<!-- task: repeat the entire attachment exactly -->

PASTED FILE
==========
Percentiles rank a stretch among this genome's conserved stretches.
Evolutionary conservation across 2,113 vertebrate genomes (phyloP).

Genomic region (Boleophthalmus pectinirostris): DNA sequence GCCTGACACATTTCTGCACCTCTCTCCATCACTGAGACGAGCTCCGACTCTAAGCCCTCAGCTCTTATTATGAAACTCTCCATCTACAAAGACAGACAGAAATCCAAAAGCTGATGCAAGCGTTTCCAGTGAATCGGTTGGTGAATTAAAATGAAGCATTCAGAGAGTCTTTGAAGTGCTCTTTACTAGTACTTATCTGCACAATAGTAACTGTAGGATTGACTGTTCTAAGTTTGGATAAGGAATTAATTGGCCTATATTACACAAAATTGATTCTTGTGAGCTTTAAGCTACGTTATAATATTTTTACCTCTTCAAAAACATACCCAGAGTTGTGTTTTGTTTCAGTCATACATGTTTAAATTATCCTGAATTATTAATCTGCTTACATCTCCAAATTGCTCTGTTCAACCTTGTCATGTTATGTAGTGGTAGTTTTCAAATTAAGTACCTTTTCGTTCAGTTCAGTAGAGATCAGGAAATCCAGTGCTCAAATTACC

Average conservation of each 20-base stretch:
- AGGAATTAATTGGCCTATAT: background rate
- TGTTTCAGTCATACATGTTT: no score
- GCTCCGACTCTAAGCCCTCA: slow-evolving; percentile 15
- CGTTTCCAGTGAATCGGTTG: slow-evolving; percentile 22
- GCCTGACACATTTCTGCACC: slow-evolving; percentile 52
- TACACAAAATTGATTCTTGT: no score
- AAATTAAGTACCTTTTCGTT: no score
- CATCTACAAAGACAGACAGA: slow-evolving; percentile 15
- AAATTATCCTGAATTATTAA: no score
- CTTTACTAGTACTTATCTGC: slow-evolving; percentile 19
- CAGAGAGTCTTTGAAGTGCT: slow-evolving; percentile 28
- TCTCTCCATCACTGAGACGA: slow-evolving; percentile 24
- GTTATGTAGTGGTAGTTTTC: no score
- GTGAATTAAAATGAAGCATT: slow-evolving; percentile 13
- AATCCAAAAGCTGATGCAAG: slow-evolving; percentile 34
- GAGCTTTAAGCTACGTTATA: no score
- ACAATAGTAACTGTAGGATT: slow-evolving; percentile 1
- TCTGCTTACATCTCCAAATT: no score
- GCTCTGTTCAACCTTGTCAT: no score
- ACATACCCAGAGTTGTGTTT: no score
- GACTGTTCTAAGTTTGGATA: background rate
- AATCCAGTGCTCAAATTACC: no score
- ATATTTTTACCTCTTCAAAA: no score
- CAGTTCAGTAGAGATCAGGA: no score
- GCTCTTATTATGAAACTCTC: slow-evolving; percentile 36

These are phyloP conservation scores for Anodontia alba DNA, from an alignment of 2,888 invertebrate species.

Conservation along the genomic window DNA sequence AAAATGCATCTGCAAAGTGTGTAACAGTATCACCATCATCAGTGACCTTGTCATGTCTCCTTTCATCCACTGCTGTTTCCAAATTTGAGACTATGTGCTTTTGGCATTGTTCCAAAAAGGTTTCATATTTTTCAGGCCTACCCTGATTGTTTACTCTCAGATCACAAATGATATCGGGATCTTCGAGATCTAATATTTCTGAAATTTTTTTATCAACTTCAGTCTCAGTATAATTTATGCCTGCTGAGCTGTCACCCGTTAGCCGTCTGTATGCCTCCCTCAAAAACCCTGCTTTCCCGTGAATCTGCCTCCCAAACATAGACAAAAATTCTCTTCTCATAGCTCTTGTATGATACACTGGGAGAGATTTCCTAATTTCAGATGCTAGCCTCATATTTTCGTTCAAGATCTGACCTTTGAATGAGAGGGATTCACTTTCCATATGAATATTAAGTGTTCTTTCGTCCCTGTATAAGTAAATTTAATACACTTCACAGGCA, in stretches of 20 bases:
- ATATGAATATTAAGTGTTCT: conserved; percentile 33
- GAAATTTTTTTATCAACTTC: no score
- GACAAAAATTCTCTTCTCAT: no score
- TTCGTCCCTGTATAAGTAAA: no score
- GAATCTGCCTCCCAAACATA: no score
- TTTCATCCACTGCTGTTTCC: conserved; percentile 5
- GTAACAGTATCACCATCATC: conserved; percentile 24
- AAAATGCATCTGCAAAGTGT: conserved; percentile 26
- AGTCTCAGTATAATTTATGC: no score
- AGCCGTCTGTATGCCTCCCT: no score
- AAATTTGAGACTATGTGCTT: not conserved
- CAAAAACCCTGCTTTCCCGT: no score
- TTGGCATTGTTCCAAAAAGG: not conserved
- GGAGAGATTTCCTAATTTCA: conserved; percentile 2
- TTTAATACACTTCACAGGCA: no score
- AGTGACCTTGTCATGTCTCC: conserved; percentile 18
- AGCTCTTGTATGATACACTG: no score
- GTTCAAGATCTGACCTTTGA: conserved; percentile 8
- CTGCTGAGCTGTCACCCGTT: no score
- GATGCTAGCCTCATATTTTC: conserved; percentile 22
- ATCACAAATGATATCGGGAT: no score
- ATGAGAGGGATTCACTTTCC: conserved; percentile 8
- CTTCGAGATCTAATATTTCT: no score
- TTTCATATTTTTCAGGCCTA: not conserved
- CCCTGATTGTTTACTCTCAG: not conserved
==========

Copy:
Percentiles rank a stretch among this genome's conserved stretches.
Evolutionary conservation across 2,113 vertebrate genomes (phyloP).

Genomic region (Boleophthalmus pectinirostris): DNA sequence GCCTGACACATTTCTGCACCTCTCTCCATCACTGAGACGAGCTCCGACTCTAAGCCCTCAGCTCTTATTATGAAACTCTCCATCTACAAAGACAGACAGAAATCCAAAAGCTGATGCAAGCGTTTCCAGTGAATCGGTTGGTGAATTAAAATGAAGCATTCAGAGAGTCTTTGAAGTGCTCTTTACTAGTACTTATCTGCACAATAGTAACTGTAGGATTGACTGTTCTAAGTTTGGATAAGGAATTAATTGGCCTATATTACACAAAATTGATTCTTGTGAGCTTTAAGCTACGTTATAATATTTTTACCTCTTCAAAAACATACCCAGAGTTGTGTTTTGTTTCAGTCATACATGTTTAAATTATCCTGAATTATTAATCTGCTTACATCTCCAAATTGCTCTGTTCAACCTTGTCATGTTATGTAGTGGTAGTTTTCAAATTAAGTACCTTTTCGTTCAGTTCAGTAGAGATCAGGAAATCCAGTGCTCAAATTACC

Average conservation of each 20-base stretch:
- AGGAATTAATTGGCCTATAT: background rate
- TGTTTCAGTCATACATGTTT: no score
- GCTCCGACTCTAAGCCCTCA: slow-evolving; percentile 15
- CGTTTCCAGTGAATCGGTTG: slow-evolving; percentile 22
- GCCTGACACATTTCTGCACC: slow-evolving; percentile 52
- TACACAAAATTGATTCTTGT: no score
- AAATTAAGTACCTTTTCGTT: no score
- CATCTACAAAGACAGACAGA: slow-evolving; percentile 15
- AAATTATCCTGAATTATTAA: no score
- CTTTACTAGTACTTATCTGC: slow-evolving; percentile 19
- CAGAGAGTCTTTGAAGTGCT: slow-evolving; percentile 28
- TCTCTCCATCACTGAGACGA: slow-evolving; percentile 24
- GTTATGTAGTGGTAGTTTTC: no score
- GTGAATTAAAATGAAGCATT: slow-evolving; percentile 13
- AATCCAAAAGCTGATGCAAG: slow-evolving; percentile 34
- GAGCTTTAAGCTACGTTATA: no score
- ACAATAGTAACTGTAGGATT: slow-evolving; percentile 1
- TCTGCTTACATCTCCAAATT: no score
- GCTCTGTTCAACCTTGTCAT: no score
- ACATACCCAGAGTTGTGTTT: no score
- GACTGTTCTAAGTTTGGATA: background rate
- AATCCAGTGCTCAAATTACC: no score
- ATATTTTTACCTCTTCAAAA: no score
- CAGTTCAGTAGAGATCAGGA: no score
- GCTCTTATTATGAAACTCTC: slow-evolving; percentile 36

These are phyloP conservation scores for Anodontia alba DNA, from an alignment of 2,888 invertebrate species.

Conservation along the genomic window DNA sequence AAAATGCATCTGCAAAGTGTGTAACAGTATCACCATCATCAGTGACCTTGTCATGTCTCCTTTCATCCACTGCTGTTTCCAAATTTGAGACTATGTGCTTTTGGCATTGTTCCAAAAAGGTTTCATATTTTTCAGGCCTACCCTGATTGTTTACTCTCAGATCACAAATGATATCGGGATCTTCGAGATCTAATATTTCTGAAATTTTTTTATCAACTTCAGTCTCAGTATAATTTATGCCTGCTGAGCTGTCACCCGTTAGCCGTCTGTATGCCTCCCTCAAAAACCCTGCTTTCCCGTGAATCTGCCTCCCAAACATAGACAAAAATTCTCTTCTCATAGCTCTTGTATGATACACTGGGAGAGATTTCCTAATTTCAGATGCTAGCCTCATATTTTCGTTCAAGATCTGACCTTTGAATGAGAGGGATTCACTTTCCATATGAATATTAAGTGTTCTTTCGTCCCTGTATAAGTAAATTTAATACACTTCACAGGCA, in stretches of 20 bases:
- ATATGAATATTAAGTGTTCT: conserved; percentile 33
- GAAATTTTTTTATCAACTTC: no score
- GACAAAAATTCTCTTCTCAT: no score
- TTCGTCCCTGTATAAGTAAA: no score
- GAATCTGCCTCCCAAACATA: no score
- TTTCATCCACTGCTGTTTCC: conserved; percentile 5
- GTAACAGTATCACCATCATC: conserved; percentile 24
- AAAATGCATCTGCAAAGTGT: conserved; percentile 26
- AGTCTCAGTATAATTTATGC: no score
- AGCCGTCTGTATGCCTCCCT: no score
- AAATTTGAGACTATGTGCTT: not conserved
- CAAAAACCCTGCTTTCCCGT: no score
- TTGGCATTGTTCCAAAAAGG: not conserved
- GGAGAGATTTCCTAATTTCA: conserved; percentile 2
- TTTAATACACTTCACAGGCA: no score
- AGTGACCTTGTCATGTCTCC: conserved; percentile 18
- AGCTCTTGTATGATACACTG: no score
- GTTCAAGATCTGACCTTTGA: conserved; percentile 8
- CTGCTGAGCTGTCACCCGTT: no score
- GATGCTAGCCTCATATTTTC: conserved; percentile 22
- ATCACAAATGATATCGGGAT: no score
- ATGAGAGGGATTCACTTTCC: conserved; percentile 8
- CTTCGAGATCTAATATTTCT: no score
- TTTCATATTTTTCAGGCCTA: not conserved
- CCCTGATTGTTTACTCTCAG: not conserved